Columnist Maureen Dowd defends column on Biden presidential run

joe biden maureen dowd

New York Times columnist Maureen Dowd insists she had the facts right in her much-talked-about piece on Joe Biden's presidential aspirations.

The column, which was published on August 1, has come under scrutiny in recent days following remarks made by the vice president.

During an interview Sunday on "60 Minutes," Biden dismissed the notion that his dying son Beau had made a dramatic plea for his father to make a late entry in the 2016 race.

"Beau all along thought that I should run and I could win," Biden said. "But there was not what was sort of made out as kind of this Hollywood-esque thing that at the last minute Beau grabbed my hand and said, 'Dad, you've got to run, like, win one for the Gipper.' It wasn't anything like that."

To many, that sounded like a rebuttal to Dowd's column, which detailed the late Beau Biden's efforts to persuade his father to run. But Dowd isn't backing down.

In an email to Times public editor Margaret Sullivan published on Tuesday, Dowd said the vice president repudiated an anecdote that wasn't even in her column.

"The column is accurate," Dowd said.

"I never reported a last-minute deathbed scene where Beau grabbed his father's hand," she added. "In fact, my column recounted a conversation they had seated at a table after Beau knew his prognosis was bad."

Related: With Biden out, media frenzy fizzles

Moreover, Dowd pointed to a story published in June by the Wall Street Journal that included a similar anecdote.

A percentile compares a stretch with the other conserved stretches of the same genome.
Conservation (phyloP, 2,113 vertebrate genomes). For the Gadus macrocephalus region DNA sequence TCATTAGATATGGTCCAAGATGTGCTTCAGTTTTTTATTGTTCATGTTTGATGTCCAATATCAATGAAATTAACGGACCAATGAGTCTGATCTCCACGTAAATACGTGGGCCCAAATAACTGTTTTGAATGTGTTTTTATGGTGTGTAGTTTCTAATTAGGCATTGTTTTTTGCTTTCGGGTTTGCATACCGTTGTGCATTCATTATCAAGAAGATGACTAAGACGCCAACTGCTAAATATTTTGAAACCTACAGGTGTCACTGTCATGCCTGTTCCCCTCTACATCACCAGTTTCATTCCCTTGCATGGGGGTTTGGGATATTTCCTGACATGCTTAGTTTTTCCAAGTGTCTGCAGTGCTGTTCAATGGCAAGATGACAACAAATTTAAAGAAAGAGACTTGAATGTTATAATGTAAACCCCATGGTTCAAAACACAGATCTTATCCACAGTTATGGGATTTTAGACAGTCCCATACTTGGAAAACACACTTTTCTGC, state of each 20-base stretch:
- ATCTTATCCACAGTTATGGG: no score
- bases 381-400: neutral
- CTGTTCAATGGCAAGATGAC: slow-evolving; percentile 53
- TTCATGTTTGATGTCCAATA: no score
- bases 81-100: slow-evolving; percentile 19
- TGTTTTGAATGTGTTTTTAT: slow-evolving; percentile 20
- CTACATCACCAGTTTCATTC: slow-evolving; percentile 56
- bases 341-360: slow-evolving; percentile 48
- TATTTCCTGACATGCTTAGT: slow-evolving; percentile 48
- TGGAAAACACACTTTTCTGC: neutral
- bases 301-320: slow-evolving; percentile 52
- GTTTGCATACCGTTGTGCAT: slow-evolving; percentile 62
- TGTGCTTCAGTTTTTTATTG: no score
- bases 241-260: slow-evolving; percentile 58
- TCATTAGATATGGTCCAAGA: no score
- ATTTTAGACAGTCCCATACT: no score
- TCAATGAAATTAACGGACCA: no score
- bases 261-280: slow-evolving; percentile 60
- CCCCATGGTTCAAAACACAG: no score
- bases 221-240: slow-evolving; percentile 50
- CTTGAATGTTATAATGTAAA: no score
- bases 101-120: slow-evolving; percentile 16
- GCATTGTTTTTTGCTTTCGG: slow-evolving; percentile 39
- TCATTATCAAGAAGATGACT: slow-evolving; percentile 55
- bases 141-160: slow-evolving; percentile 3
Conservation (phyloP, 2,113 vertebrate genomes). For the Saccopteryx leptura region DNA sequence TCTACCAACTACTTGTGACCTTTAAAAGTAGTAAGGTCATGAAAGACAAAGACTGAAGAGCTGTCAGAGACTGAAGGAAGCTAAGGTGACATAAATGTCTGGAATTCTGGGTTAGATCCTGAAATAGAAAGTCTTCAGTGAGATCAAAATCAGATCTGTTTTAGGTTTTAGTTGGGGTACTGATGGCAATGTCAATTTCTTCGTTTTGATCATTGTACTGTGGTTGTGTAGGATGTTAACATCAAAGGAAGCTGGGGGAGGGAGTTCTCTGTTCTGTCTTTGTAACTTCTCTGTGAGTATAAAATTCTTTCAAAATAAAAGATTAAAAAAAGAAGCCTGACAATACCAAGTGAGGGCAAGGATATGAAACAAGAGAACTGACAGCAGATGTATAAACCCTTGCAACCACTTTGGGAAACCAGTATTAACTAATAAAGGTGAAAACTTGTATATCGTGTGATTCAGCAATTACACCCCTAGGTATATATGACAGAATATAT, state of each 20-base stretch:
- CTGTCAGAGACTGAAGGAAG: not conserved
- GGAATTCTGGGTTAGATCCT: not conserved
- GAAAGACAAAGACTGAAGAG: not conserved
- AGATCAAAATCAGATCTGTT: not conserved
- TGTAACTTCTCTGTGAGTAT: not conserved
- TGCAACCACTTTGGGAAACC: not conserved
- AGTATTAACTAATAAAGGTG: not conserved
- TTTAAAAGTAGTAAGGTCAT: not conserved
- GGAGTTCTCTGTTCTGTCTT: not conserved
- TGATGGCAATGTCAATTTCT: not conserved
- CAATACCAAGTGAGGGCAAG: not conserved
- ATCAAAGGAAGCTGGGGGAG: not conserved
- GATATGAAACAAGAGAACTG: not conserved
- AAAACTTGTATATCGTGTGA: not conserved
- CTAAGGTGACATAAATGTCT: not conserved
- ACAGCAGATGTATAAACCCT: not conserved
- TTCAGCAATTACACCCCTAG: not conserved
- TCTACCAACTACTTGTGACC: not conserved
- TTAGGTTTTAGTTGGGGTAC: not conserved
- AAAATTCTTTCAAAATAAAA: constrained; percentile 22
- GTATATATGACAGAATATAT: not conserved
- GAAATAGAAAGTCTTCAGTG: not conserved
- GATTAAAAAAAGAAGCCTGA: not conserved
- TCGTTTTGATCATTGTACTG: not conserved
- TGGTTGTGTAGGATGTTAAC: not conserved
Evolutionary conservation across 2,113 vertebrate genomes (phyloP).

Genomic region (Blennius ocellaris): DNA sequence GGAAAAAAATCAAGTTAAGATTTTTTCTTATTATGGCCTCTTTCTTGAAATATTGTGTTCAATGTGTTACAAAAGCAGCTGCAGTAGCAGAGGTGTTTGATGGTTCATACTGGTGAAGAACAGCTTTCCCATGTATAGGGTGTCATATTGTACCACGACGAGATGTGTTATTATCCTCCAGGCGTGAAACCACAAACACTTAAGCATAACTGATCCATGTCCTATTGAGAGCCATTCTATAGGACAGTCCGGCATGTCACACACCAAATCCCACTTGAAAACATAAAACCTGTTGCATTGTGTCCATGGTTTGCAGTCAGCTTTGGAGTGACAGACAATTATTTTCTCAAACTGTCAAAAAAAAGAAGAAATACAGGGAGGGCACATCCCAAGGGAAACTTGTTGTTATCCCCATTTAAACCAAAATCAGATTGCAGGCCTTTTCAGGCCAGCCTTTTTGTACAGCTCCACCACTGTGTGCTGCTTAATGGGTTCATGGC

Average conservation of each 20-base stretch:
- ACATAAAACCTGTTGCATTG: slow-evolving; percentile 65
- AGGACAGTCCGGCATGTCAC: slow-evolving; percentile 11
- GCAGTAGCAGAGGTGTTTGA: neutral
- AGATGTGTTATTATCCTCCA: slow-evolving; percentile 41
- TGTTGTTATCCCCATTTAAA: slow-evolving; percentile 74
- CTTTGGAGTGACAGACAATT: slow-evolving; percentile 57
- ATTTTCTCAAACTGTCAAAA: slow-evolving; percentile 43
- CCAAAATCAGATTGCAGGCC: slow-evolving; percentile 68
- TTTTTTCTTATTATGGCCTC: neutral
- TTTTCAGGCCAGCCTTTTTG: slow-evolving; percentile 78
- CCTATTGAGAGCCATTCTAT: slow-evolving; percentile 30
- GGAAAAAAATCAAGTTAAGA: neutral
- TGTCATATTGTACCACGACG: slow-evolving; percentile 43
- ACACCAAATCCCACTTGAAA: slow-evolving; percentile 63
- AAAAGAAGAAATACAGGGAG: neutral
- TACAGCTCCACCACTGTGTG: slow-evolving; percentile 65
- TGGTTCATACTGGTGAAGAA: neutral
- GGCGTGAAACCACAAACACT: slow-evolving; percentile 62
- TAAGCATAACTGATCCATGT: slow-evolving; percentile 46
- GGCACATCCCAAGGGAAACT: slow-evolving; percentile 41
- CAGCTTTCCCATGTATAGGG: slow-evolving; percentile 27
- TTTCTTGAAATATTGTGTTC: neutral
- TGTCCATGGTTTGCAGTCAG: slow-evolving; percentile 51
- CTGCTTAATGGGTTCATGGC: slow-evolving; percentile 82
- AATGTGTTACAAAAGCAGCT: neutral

In her column, Dowd wrote, "Beau was losing his nouns and the right side of his face was partially paralyzed. But he had a mission: He tried to make his father promise to run, arguing that the White House should not revert to the Clintons and that the country would be better off with Biden values."

The column does not mention Beau Biden grabbing his father's hand, and Dowd wrote that the conversation took place at a table, not Beau's deathbed.

Both Sullivan and Times executive editor Dean Baquet have strongly backed Dowd.

Dowd's column ignited speculation of a Joe Biden presidential run that engulfed the media for months before finally getting extinguished last week. The piece spawned a flurry of followups, and it was in those stories where the conversation between Biden and his terminally ill son became more cinematic in its telling.

For example, the New York Daily News reported that the "dramatic death bed exchange was revealed in a piece published ... by New York Times' columnist Maureen Dowd." Several others reporters and pundits described the anecdote the same way, despite the word "bed" never once appearing in Dowd's column.

Sullivan wrote Tuesday that even the Times' own news story, published shortly after Dowd's column, went "a step too far."

The Times' news story said: "Ms. Dowd reported that as Beau Biden lay dying from brain cancer, he tried to make his father promise to run, arguing that the White House should not revert to the Clintons and that the country would be better off with Biden values."

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